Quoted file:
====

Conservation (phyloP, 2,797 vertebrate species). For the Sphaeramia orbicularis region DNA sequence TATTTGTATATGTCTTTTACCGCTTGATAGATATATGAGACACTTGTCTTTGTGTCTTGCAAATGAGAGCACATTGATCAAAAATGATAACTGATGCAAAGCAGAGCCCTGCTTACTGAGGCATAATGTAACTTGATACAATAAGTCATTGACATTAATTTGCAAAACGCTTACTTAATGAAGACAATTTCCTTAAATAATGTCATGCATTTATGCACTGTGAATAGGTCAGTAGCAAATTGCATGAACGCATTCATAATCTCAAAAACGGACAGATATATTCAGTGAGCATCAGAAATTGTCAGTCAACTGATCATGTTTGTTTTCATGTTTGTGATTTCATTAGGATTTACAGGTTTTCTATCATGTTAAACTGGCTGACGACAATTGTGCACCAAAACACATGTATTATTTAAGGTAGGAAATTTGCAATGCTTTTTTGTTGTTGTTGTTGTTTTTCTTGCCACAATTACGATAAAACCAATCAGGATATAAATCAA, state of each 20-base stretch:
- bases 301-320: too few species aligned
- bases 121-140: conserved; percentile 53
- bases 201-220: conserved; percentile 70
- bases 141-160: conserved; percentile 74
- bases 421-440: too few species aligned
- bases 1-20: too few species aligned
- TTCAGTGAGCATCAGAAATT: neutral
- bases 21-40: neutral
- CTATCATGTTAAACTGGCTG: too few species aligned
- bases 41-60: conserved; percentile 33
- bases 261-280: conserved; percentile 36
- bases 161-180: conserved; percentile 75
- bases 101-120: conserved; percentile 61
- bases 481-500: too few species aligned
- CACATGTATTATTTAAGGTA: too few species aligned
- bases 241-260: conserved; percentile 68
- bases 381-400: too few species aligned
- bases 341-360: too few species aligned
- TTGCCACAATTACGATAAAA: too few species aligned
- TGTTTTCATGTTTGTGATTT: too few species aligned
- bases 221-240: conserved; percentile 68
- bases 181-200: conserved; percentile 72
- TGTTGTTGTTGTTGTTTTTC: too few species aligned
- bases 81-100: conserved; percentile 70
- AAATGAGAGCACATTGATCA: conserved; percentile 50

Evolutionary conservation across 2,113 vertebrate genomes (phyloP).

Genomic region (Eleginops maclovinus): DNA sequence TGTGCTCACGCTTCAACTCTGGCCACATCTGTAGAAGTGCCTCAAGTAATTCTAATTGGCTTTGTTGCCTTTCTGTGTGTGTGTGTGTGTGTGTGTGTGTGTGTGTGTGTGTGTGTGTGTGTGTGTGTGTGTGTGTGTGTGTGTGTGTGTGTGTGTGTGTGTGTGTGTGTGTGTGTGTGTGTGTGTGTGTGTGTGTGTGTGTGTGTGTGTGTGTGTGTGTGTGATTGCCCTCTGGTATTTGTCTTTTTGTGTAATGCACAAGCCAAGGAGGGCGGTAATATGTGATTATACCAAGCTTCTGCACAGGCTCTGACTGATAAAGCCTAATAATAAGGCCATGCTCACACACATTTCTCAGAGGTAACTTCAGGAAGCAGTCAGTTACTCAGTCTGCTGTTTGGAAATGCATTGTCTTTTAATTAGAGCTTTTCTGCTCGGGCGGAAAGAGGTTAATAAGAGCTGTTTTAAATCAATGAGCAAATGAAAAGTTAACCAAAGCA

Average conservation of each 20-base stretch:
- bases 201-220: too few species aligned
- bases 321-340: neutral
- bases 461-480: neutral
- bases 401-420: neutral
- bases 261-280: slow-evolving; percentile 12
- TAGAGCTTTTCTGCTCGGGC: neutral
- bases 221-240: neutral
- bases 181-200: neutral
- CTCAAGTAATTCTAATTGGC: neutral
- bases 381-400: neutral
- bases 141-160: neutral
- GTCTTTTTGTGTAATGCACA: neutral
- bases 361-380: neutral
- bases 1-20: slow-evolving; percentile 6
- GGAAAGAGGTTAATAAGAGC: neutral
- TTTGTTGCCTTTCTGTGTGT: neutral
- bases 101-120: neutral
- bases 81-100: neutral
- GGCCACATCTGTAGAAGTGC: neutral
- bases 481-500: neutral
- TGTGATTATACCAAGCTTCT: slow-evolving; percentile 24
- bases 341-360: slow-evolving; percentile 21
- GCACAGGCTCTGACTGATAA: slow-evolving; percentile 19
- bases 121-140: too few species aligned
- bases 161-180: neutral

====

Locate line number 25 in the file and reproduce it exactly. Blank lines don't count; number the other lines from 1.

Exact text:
- bases 81-100: conserved; percentile 70